That means that all's left for you to do is to find people who are likely to be interested in your brand. This challenge isn't particularly unique to lead gen advertising; it's the same challenge you'd have if you were running any other campaign type.
Ultimately there's no one-size-fits-all piece of advice I can give here. The best targeting strategy depends a lot on your brand and vertical, and should be tested continuously.
One thing I would say though, when you're starting out with your targeting strategy, is this:
Lets say you're advertising to find leads for a sports coaching brand.
The sort of signals that will mark out high value users for your brand (interested in running, weightlifting, swimming etc) are the sorts of things Facebook will know.
Facebook of course knows which pages you like, and can therefore tell which users are interested in relevant topics.
As a result, you should start off by targeting these sorts of interest audiences.
Alternatively, let's say you're advertising to find leads for a commercial kitchen supply business, and you're looking to find people who manage restaurants.
People don't typically put that much employer information into Facebook, and so you'll have a hard time finding any decently-sized audiences that you can use to target your ads.
In this scenario, you've got to use alternative sources of data. If you have any existing customer databases, I'd upload these into Facebook Ads and use them to build lookalike audiences. In doing so, you're effectively training Facebook to learn what a restaurant manager looks like, and asking it to go out and find them for you.
As you start to get submissions on your lead forms, you can use these submissions to train additional lookalike audiences, and be better able to target people who are likely to respond to your form.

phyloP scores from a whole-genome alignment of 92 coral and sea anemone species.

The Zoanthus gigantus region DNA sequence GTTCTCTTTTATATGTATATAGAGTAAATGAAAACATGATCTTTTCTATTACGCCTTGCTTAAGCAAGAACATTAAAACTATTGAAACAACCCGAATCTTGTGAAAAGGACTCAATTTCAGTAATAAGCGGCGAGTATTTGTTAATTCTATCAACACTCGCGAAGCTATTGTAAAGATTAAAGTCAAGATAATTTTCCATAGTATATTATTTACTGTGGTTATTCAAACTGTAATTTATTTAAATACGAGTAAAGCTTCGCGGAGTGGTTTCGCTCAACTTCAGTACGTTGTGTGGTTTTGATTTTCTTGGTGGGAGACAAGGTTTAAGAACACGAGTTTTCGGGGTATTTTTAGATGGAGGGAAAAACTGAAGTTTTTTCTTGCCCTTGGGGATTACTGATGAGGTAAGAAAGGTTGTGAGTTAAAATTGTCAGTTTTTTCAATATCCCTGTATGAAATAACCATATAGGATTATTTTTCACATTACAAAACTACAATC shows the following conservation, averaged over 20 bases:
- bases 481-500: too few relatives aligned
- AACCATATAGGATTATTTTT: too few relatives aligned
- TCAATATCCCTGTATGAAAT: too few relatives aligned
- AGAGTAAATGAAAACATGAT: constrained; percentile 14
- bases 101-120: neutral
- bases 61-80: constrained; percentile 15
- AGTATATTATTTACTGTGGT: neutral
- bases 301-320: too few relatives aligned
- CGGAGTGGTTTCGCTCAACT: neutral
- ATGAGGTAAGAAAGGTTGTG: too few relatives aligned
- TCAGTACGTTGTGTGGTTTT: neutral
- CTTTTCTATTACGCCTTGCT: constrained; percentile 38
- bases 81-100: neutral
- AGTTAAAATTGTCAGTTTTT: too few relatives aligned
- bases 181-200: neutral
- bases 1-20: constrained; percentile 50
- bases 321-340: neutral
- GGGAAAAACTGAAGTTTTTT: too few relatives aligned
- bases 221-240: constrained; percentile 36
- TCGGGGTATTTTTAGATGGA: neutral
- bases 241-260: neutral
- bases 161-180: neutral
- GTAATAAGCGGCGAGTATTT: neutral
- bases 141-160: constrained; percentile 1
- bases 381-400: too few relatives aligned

Let's break this topic down in to two separate sections.
First, we'll run through how to build good ads generally. Second, we'll look at how to modify this approach for lead gen ads specifically.
Plenty of ink has been spilled already on the topic of how to build good ads, so I won't spend too long here. If you want to read my full thoughts on the topic, check out my article here.
Some of the key things to bear in mind are:
The fundamentals of how to build good ads don't shift dramatically just because we're advertising a lead form, but there are a few subtle differences to bear in mind.
The main one is that you only want people to click on your ad if they're likely to fill out a lead form. Don't write copy that leads users to think that your ad will be opening up a webpage, or Messenger conversation, because then the users who end up on your form likely won't convert.
Another point, which I've touched on already, is that filling in a lead form is a very transactional exchange. You need to be clear exactly what you're offering users in return for their details, whether this is an ebook, a free quote, or something else.
If you can combine these points with the ones above, you're well on your way to having a solid set of lead form ads.
The biggest mistake that I tend to see in how people approach optimising lead form ads is when they're too narrow-minded in terms of what they run.
This often manifests itself in advertisers just running a single lead form ad, with a single creative, and single piece of copy.
I think that this mentality comes from the world of landing page optimisation, where the process of A/B testing to find a winning landing page variant is well known.
Lead gen optimisation (and ad optimisation) is fundamentally different from landing page optimisation. You're not trying to find one single ad that will outperform every other ad, because there's no such thing: